Classical Physics, History of Classical Physics

Physics strives to find unifying principles to explain all natural phenomena. It is perhaps no exaggeration to say that all natural sciences exist within the frame work of the laws of physics. Physics comprises a variety- of subjects ranging from mechanics, optics, acoustics, heat, electricity and magnetism to special areas such as atomic physics, nuclear physics, astrophysics, biophysics and geophysics.

Classical Physics

History of Classical Physics

The development and growth of physics started with classical physics -physics developed prior to about the year 1890. In classical physics matter and energy are regarded as two separate entities. Anything that occupies space and has mass is matter. Energy IS the capacity to move matter, or stated differently as the capacity to do work. The laws of classical physics treat the conservation of mass and energy separately. Classical physics deals essentially with theories, laws, concepts and experiments in three major branches, namely classical mechanics, thermodynamics and electromagnetism.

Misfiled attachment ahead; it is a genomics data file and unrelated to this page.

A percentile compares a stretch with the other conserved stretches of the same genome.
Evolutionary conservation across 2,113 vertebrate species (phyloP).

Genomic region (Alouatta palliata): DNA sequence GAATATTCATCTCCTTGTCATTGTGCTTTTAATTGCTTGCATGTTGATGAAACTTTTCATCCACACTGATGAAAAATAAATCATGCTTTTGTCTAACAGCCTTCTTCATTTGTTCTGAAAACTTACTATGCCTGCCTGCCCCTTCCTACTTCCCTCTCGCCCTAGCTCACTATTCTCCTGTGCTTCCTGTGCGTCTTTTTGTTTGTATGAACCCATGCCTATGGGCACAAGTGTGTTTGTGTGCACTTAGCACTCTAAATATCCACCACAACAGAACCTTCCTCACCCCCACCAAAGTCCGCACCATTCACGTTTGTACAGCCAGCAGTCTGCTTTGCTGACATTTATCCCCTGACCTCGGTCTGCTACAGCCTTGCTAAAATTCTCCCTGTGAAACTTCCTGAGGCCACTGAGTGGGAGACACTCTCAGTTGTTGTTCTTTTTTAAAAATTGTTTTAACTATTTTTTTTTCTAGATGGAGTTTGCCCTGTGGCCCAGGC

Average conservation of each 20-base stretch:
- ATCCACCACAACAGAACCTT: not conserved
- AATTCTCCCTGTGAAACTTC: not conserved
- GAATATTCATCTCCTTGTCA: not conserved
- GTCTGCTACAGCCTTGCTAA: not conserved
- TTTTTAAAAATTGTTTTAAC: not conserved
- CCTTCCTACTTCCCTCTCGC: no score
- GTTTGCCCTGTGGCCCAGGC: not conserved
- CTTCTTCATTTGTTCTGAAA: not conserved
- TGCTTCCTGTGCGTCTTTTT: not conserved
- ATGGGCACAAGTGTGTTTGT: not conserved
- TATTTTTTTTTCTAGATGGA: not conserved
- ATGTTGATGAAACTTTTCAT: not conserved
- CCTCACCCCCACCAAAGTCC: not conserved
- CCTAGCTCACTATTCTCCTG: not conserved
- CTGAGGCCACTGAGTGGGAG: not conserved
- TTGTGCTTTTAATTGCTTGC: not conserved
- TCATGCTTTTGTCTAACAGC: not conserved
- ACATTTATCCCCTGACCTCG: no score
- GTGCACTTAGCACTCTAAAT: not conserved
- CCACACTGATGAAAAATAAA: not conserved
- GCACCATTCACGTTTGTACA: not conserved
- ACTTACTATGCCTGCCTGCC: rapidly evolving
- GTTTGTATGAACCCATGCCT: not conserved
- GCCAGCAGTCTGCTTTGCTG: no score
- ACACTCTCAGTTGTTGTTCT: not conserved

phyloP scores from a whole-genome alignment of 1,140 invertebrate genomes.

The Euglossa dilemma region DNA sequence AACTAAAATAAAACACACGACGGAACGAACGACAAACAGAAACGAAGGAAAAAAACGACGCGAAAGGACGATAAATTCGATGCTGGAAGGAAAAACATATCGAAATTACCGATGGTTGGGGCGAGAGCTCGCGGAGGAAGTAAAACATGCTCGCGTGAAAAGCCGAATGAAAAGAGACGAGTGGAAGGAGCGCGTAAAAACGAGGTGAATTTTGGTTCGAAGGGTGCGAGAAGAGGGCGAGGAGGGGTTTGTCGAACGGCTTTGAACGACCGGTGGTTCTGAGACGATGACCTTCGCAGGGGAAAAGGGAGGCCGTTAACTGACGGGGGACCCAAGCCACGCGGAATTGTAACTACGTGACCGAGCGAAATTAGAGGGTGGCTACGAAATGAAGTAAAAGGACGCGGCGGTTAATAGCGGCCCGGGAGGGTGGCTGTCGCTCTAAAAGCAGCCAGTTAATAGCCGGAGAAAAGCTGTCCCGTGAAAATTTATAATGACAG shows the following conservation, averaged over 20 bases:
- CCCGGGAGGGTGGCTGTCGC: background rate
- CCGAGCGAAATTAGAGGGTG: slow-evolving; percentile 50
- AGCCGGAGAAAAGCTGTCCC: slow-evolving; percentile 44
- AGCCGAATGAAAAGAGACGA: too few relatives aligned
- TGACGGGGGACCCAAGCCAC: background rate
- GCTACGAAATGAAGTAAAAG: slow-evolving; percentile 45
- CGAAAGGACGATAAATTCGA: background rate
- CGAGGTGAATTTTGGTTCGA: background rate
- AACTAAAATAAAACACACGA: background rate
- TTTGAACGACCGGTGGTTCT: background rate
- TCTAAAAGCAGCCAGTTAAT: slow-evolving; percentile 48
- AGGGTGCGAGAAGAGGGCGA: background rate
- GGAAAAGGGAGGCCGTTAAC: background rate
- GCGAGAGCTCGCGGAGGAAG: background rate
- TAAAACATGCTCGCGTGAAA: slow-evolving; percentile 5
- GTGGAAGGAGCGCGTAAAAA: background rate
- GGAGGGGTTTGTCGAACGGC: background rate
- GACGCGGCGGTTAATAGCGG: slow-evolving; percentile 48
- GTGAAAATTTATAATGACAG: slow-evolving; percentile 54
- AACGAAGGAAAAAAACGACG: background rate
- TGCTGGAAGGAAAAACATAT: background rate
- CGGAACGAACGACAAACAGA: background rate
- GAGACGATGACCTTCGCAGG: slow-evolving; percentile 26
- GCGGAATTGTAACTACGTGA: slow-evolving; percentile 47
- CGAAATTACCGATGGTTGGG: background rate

Classical Physics (Newtonian) Mechanics

Classical physics (Newtonian) mechanics is the study of forces and their effect on matter and deals mainly with the motion of bodies whose speeds are small compared to that of light. It is based on Newtons laws of motion and gravitation. Thermodynamics is the study of heat, and deals with the relation between heat and work and with engines in which changes in internal energy take place as a result of flow of heat and of work done on/by the system. It is based on four laws the zeroth, first, second and third laws of thermodynamics.

Electromagnetism is the study of electricity, magnetism and electromagnetic radiation including light. The laws governing the production of electric and magnetic fields and their interaction with electric charges and currents were formulated by James Clerk Maxwell in the form of four basic equations. These equations were also found applicable to understand properties of light such as reflection, refraction and interference.




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